Even going back further, the female role models in my life have been far from shy about dishing out their opinions, usually in some sharp, witty manner. Like mother, like daughter, as they say – I think it’ll take a few more years under my belt, but I can definitely see myself following in my mum’s footsteps. Granny Weatherwax and Gytha Ogg (and their whole dynamic) mirrors my family exactly; that is why I love these characters so much!
 
TP 3 18.04.18
This last one by comparison may perhaps seem a little morbid, but I love the idea that we all live on through the legacies we leave behind.
Linking back to the previous quote, one of the influences of my character is my nana on mums side. She was also just like mum and a true Yorkshire lass at heart. She was quick to love and had a warm heart, but if you deserved it you’d get a lash of the tongue too.
I am just old enough to remember her; she sadly passed away from illness when I was eight. Although she isn’t here anymore though, she lives on as a part of my family through memories and stories. And songs. She used to make up songs for anything and everything… and I’ve been treated to as many as my mum has been able to remember. There were one or two about the family dog, bless him. If only he knew.
 
So there you have it! What do you think of the quotes I picked out? Do you have any favourites, or do you have any alternative quotes you would have picked?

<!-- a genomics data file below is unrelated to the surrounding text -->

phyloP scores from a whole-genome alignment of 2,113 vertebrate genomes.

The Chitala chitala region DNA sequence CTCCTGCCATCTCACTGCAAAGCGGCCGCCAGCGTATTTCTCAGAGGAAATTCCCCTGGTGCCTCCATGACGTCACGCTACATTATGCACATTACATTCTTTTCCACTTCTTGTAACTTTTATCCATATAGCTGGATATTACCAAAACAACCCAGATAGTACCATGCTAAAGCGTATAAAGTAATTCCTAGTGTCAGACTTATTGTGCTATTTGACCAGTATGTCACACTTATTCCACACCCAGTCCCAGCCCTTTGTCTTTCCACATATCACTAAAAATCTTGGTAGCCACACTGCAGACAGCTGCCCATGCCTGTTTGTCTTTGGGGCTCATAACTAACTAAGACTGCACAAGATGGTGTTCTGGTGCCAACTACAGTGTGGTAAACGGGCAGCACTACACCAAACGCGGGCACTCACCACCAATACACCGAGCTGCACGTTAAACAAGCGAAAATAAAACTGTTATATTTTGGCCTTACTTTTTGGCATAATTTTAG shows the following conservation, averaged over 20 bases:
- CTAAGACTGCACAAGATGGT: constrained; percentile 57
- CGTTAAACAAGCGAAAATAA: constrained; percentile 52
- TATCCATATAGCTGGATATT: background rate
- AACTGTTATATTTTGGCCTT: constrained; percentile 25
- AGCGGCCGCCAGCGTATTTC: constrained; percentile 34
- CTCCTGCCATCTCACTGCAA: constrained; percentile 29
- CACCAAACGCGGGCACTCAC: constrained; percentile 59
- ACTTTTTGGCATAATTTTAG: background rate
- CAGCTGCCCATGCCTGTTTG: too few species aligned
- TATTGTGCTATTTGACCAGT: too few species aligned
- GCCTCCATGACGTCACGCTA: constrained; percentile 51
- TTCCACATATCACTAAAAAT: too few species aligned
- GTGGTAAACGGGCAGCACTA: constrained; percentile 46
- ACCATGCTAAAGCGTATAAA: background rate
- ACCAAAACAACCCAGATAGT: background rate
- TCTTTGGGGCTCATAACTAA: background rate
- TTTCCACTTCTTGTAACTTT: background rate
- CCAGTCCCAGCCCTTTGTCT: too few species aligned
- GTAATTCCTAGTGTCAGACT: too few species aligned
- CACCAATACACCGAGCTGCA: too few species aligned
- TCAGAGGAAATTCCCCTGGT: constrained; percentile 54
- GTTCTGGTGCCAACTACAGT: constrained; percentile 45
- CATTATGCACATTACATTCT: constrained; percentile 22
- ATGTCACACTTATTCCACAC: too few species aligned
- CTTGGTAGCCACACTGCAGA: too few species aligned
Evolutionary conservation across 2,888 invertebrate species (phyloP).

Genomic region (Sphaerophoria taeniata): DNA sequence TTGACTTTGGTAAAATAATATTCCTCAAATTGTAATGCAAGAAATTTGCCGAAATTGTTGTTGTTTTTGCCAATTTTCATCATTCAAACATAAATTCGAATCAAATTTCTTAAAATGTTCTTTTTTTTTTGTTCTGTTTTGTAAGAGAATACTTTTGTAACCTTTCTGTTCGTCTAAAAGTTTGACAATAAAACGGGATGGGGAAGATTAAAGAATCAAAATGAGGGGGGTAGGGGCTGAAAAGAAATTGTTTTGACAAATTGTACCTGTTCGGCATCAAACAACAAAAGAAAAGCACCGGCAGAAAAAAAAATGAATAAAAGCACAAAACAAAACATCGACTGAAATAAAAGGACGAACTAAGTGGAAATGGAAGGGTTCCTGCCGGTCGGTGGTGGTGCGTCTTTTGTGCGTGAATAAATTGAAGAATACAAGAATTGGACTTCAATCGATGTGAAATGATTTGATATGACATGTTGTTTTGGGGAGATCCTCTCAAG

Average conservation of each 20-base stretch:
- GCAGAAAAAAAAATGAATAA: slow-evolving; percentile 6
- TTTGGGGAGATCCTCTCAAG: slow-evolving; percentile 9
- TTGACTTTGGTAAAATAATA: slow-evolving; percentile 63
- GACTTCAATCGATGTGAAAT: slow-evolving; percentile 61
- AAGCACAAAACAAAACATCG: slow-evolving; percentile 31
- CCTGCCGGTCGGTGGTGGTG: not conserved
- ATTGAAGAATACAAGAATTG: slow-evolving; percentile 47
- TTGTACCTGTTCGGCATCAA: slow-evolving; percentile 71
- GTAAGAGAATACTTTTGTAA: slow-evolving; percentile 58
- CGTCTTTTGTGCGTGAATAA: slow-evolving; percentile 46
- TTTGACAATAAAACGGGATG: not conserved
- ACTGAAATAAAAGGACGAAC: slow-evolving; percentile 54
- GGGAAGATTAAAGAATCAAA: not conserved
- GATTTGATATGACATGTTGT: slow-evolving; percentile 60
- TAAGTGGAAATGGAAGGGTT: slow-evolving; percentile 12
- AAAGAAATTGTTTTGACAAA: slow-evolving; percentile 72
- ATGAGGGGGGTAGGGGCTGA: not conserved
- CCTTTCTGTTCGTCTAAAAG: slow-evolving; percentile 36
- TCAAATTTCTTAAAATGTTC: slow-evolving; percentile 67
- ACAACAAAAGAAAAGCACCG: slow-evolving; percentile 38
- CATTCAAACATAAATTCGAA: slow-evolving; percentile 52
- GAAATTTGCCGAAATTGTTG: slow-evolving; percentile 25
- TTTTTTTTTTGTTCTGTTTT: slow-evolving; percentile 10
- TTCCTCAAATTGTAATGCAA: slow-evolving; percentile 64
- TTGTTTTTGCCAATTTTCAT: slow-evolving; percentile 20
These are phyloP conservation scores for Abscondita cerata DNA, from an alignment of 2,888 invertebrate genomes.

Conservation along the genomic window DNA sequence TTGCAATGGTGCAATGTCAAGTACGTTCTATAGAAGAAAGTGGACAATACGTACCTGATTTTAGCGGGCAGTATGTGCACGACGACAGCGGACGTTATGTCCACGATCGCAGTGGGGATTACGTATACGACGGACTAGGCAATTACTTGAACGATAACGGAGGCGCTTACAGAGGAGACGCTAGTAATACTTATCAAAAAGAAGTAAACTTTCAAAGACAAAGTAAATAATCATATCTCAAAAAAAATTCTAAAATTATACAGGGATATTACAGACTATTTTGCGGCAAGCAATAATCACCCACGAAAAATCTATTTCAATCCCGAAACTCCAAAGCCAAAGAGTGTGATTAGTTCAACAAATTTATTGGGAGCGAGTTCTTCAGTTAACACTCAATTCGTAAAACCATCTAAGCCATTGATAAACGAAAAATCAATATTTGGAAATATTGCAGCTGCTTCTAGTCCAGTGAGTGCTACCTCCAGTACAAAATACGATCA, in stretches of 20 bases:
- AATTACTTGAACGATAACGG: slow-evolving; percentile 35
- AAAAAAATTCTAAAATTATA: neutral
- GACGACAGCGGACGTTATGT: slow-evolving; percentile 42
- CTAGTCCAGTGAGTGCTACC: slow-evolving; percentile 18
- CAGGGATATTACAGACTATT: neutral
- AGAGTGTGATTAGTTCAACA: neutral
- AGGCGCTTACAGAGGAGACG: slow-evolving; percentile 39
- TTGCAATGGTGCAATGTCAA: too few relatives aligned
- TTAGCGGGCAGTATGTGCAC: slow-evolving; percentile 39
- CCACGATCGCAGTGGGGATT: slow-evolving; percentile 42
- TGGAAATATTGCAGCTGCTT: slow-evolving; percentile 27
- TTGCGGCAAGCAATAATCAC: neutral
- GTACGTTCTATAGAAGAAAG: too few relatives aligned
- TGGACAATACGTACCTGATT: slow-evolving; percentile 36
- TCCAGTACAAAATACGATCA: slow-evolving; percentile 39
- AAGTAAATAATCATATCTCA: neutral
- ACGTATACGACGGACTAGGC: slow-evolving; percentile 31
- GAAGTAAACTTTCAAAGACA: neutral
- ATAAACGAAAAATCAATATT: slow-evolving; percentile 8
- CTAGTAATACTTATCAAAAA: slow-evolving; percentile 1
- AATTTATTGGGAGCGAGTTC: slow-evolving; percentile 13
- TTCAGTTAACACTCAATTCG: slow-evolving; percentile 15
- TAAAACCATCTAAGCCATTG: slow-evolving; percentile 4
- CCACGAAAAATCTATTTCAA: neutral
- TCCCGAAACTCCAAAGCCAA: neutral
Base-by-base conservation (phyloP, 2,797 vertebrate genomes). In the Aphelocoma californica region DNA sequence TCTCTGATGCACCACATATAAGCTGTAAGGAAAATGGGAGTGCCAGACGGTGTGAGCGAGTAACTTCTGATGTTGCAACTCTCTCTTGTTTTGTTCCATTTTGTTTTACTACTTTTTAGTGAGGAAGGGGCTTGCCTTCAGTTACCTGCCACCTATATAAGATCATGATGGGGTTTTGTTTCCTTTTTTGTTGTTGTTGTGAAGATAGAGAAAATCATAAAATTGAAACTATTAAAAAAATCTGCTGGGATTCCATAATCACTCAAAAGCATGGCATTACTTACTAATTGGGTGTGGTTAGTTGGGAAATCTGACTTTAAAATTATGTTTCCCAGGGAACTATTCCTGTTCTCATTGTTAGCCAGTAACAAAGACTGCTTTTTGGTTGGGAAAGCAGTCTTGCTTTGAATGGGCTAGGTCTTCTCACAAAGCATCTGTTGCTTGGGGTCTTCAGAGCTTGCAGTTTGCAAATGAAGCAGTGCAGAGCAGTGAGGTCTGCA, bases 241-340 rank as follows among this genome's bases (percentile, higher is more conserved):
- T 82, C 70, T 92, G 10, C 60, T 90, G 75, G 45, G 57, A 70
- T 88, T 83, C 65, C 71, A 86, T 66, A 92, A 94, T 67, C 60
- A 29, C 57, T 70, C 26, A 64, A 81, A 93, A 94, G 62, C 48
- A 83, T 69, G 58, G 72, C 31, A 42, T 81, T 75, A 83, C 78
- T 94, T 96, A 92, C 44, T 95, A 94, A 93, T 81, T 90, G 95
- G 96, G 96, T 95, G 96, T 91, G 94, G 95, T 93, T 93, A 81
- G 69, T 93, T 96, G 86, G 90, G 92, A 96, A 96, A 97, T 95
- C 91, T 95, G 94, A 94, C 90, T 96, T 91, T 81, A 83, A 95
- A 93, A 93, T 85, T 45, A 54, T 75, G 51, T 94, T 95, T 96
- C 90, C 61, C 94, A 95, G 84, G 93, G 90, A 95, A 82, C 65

Rebecca mono
 

Book Review – Ekata: Fall of Darkness – Dominique Law

*** I received a copy of this book from Netgalley in exchange for an honest review. All views expressed are completely my own***

Ekata

Goodreads – Ekata: Fall of Darkness

On Ekata, a utopian world where violence is unthinkable, Asher has been plagued with visions of death and darkness since childhood. On his eighteenth birthday he is confronted with a life-changing prophecy which tells of a threat not only to his world, but to Earth as well.

Alexis has always felt she doesn’t belong. When an extraordinary stranger appears on her doorstep, it raises more questions than answers. If everything she thought she knew about herself was a lie, who is the real Alexis? And how could she possibly be part of an ancient prophecy?

Through startling transformation and grief, the pair defy all expectations. But when everything changes, can Asher’s humanity survive? The fate of both worlds may depend upon it.

 

I don’t think there is any way I can particularly dress up this review. I am, after all, in the business of being honest so I’ll just come out with it.

Overall, I didn’t like this book at all. I’ll start with what redeeming qualities the book did have, which brought my rating of the book up from a 1 star to a 2 star review.

I liked the concept of the world of Ekata – a world without violence. The main point of conflict within the story is a man’s desire to prevent violence on Earth… but to do so he would remove the free-will of all people. I like how the morality of such an action is called into question and how this drives the resistance party.